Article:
The old year went out not at all as I had planned, and I’m attempting to start this new year by making good on a few resolutions.
On Dec. 26 I received an email, which I didn’t see until the 28th, from Hand/Eye Magazine (online) asking if I would like to contribute a piece to be published. My work had been seen on TAFA – The Textile and Fiber Arts List. The deadline was January 2nd as the next publication date was today, January 4th. After my initial shock I replied yes, and the next day was thinking about what I could possibly write, followed by three days of rewrites, revisions, tweaks, and locating photos, all sent off to the editor just before 9 PM on January 1st. My thanks to Rebeca Schiller, Hand/Eye Online Editor, for this opportunity! The article is titled “Mystery Weaves.” An exciting way to begin the new year! Visit Hand/Eye Magazine at http://handeyemagazine.com.
I’ve spent days thinking about what I would like to weave and accomplish in 2018, what to continue, what new areas to try. Lists are in progress, deadlines are on the calendar, and it is a matter of keeping it fun, interesting, and a healthy dose of self-discipline to make it all happen, something I was lacking last year. It is time to change that!
Woven shibori and embellishment possibilities.Years ago someone I knew told me I needed to focus on ONE area of weaving, forget everything else, create a body of work in ONE area, create my own style. I’ve never forgotten that discussion, and that is what I’ve been attempting with woven shibori. I will be continuing to explore that technique in scarves/cowls and other items that I sell. I also hope to take it in areas new-to-me, larger works, and continue that body of work on a new level.
I will also be incorporating some Norwegian/Scandinavian weaving, into my year. And by “Scandinavian,” I a using that word in a very broad sense. Traditional and contem- porary are both of interest, as are the looms/traditions. My drawloom has long been neglected and that must change. And woven shibori can be woven on a drawloom!
This table runner was woven from a project/recipe in a Swedish weaving book. It has a seine twine warp, and was woven with Berga wool weft yarn from Sweden.
Bandweaving, particularly Scandinavian, has become a stronger interest,… plain weave bands, inkle, Norwegian pick-up, Sami, tablet weaving, so many areas that can be explored over time, and again, can be used in combination with other types of weaving. Right now, I need more plain weave bands to use in the studio. For example, to tie the trapeze uprights to the loom to stabilize them, my preference over clamps.
At the same time, I rebel against being told to only have one interest and work only in it. I have never been able to do just ONE thing! I like to learn, and tapestry weaving has long been at the top of my list. This may not go anywhere beyond learning basics , or may go into some depth, but until I try, I will never know if I could learn it, become competent.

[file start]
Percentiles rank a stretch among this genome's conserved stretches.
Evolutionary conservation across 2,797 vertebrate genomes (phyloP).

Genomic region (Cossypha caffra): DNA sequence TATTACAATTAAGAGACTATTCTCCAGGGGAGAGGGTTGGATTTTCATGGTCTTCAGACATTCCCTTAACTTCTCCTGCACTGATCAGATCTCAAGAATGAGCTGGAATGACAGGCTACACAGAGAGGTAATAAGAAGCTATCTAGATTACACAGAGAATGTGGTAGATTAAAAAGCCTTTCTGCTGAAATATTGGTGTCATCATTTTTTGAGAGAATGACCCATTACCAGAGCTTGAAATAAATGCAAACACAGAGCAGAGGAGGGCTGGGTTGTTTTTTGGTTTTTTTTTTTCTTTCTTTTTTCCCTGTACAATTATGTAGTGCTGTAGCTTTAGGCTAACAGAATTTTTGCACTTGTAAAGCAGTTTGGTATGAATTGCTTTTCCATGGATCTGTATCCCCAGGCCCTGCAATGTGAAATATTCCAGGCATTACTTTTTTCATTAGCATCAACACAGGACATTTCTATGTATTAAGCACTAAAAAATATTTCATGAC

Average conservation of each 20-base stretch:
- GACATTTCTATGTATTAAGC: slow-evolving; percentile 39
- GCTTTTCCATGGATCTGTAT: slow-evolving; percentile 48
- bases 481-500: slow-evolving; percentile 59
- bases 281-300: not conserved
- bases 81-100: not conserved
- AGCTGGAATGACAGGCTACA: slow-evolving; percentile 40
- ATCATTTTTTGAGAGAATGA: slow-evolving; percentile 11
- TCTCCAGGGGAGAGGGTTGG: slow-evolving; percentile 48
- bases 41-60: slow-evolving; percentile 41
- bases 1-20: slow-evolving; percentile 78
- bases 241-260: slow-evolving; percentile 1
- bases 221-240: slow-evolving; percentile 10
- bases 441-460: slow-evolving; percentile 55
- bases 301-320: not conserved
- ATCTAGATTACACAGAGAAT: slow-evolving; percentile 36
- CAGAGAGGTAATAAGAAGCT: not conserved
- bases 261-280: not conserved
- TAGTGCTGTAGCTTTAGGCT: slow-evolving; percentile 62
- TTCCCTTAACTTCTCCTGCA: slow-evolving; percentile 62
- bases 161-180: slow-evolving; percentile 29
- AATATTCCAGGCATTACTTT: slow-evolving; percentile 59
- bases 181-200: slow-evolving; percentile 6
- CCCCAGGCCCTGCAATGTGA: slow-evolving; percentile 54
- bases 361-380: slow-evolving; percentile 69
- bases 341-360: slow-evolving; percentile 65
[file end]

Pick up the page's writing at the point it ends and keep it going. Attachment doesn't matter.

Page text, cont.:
Many, many years ago, knowing nothing about tapestry, I warped a Schacht tabletop tapestry loom with navajo wool warp, spun and plied the yarns, and wove two small tapestries. That was the beginning of my wanting to learn more.
I know I’ve mentoned it on this blog perhaps two or three years ago. After years of searching I even found and purchased a Regina tapestry/rug loom nearly three years ago, signed up for Rebecca Mezoff’s 3-in-1 tapestry classes, began working through it, then put the entire thing on hold. Some people just dive into new ideas and projects, I quite often seem to need time, often a large chunk of time before beginning. I believe it is mostly fear or failure. Well, the time has come to sit down at the loom and begin. I’ll share the good, bad, and ugly with you. I have added a medium Hokett loom and signed up for Rebecca’s Small Tapestry class. Also a Mirrix Zach loom, so I have no more excuses. Tapestry weaving will be for my own enjoyment and learning.
And now, it is time to make a warp for new woven shibori scarves, I have new ideas to try!
My Woven Shibori works, as well as Scandinavian weaving will again be available at Eagle River Gallery, 836 W. Pine Street, Eagle River, WI. Please check this link for days and hours open. The gallery will be on the Northwoods Art Tour in 2018, July 27-28-29, and Oct. 5-6-7, 10 AM to 5 PM. Gallery artists will be present on these dates providing demonstrations of their arts.
I will also have work again very soon in my online Shuttle Works Studio shop on Big Cartel.
I will also have five Open Studio weekend,… May 19-20, June 16-17, July 14-15, Aug. 18-19, and Sept. 15-16, 10 AM to 5 PM. Shuttle Works Studio is a working weaving studio with several Glimakra looms, as well as spinning wheels, and a 1908 Gearthart sock machine. Demonstrations will be available on those weekends.
The only thing that would remove these dates is if my home/studio sells, and I move during that time period. When that happens there will be a big announcement on the Home Page, my FB Page and more. I suggest before driving any distance, just make a quick check to confirm the date you were planning to visit is listed. Otherwise, I will be here, weaving!
One thought on “New Year, New Opportunities”
Good luck in all that you do, Janice! Bravo on your article- it was a wonderful read and it was a pleasure to know about your practice and methods in weaving and dyeing shibori and about you as an artist overall.
I will be excited to see your new shibori creations as well as your explorations into Scandinavian weaving, bandweaving, and tapestry. I have been exploring tapestry weaving on frame looms for a few years now and I now finally own a Mirrix loom and a Hockett loom. I haven’t taken Rebecca Mezoff’s course yet, so I will be interested in how that goes for you, although she is wonderful artist and I am sure it will be great.
Happy New Year!